The three aforementioned categories are the primary drivers of America’s $22 trillion fiscal operating debt, as they comprise the bulk of the $4.5 trillion in total federal expenses for 2018. I use the terms “national debt” and “fiscal operating debt” interchangeably, but prefer the latter because we at Truth in Accounting believe that the most precise measure of our nation’s debt should include the unfunded promises to entitlement programs such as Medicare and Social Security. By that metric the true national debt is $118 trillion, or $774,000 per taxpayer, as indicated by the debt clock on our website. The ratio of fiscal operating debt to GDP is currently 104 percent, the highest peace-time debt in American history. This is a daunting reality, but history offers a glimmer of hope.
The debt to GDP ratio surged from 48 percent in 1942 to a peak in 1946 of 119 percent, spurred by World War II. The silver lining is that within ten years the ratio was nearly halved, dropping to 61 percent by 1956. That debt was much easier to reduce because the underlying federal spending increases behind FDR’s New Deal programs, World War II military expenditures, and the Marshall Plan were mostly temporary. By contrast, spending for the entitlement programs that are driving our modern national debt shows no signs of slowing down. The prospect of the United States growing its way out of the current national debt is dubious and wishful thinking.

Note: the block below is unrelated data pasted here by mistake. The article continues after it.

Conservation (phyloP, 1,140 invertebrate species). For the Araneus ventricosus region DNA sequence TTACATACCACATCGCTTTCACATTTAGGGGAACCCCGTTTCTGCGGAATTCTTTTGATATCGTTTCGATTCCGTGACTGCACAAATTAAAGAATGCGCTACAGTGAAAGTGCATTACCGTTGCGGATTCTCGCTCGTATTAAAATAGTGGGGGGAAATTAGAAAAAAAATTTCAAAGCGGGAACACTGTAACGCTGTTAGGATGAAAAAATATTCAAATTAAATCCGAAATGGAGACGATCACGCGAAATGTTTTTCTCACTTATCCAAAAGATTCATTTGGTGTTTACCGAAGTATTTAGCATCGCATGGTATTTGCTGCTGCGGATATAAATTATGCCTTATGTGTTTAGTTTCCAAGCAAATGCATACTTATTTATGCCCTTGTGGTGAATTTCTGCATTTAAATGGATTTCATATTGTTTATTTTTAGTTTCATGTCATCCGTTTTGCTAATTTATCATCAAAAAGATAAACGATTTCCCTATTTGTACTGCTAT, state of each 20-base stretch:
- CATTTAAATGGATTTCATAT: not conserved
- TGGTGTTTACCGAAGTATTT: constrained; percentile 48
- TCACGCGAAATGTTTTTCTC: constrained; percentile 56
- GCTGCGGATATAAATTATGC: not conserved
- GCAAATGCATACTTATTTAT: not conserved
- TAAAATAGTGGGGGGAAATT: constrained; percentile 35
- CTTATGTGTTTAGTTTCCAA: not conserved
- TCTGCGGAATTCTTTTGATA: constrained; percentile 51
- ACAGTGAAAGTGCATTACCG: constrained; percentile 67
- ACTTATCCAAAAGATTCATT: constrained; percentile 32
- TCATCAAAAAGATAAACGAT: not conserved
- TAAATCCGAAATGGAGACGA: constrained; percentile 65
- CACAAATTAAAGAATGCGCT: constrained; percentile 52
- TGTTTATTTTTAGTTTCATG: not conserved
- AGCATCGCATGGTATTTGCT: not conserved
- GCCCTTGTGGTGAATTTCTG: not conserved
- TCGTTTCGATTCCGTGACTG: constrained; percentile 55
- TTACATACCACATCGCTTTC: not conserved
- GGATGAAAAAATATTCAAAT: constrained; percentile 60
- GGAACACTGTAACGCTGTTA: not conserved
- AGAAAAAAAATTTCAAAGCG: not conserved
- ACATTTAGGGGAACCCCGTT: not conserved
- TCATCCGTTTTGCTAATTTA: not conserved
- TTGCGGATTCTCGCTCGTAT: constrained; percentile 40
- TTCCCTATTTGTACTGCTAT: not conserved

As the conservative radio host Mark Levin has frequently pointed out, the laws of economics are not unlike the laws of physics. Absent any serious entitlement reform, often deemed the third rail of American politics because of how controversial it is, the laws of economics will eventually crush political promises to Social Security and Medicare. At some point in the future, perhaps within the next half century, interest on the national debt will eat up the federal budget to the degree that paying off any substantial portion of the debt will be unfeasible and fighting a large scale, multi-year war will become fiscally impossible.
Millions of disabled Americans rely on Social Security to survive. Millions of workers expect to eventually receive what they were forced to contribute and promised would be paid back in dividends to supplement their retirement. Fulfilling these promises will require a massive increase of the payroll tax.
Republicans have made a few noteworthy attempts at entitlement reform to avert such dire circumstances. The most significant was President Bush’s failed effort to reform Social Security by transitioning it toward a system of individual accounts for future beneficiaries instead of one large trust fund. In 2011 Paul Ryan floated a proposal that would’ve transformed Medicare into a voucher like system. The Graham-Cassidy Bill of 2017 came the closest to passing but died in the Senate. It would have turned Medicaid into a system of block grants, limiting the funding each state could receive. President Trump campaigned on a promise to refrain from making any cuts to Social Security or Medicare, and has so far kept that promise. Unfortunately, the trajectory of spending on those programs and the debt they incur pose a grave threat to the stability of the world in which our children and grandchildren will live.
Jason O’Day is an online marketing and social media intern at Truth in Accounting, a nonprofit organization based in Chicago that researches government financial data.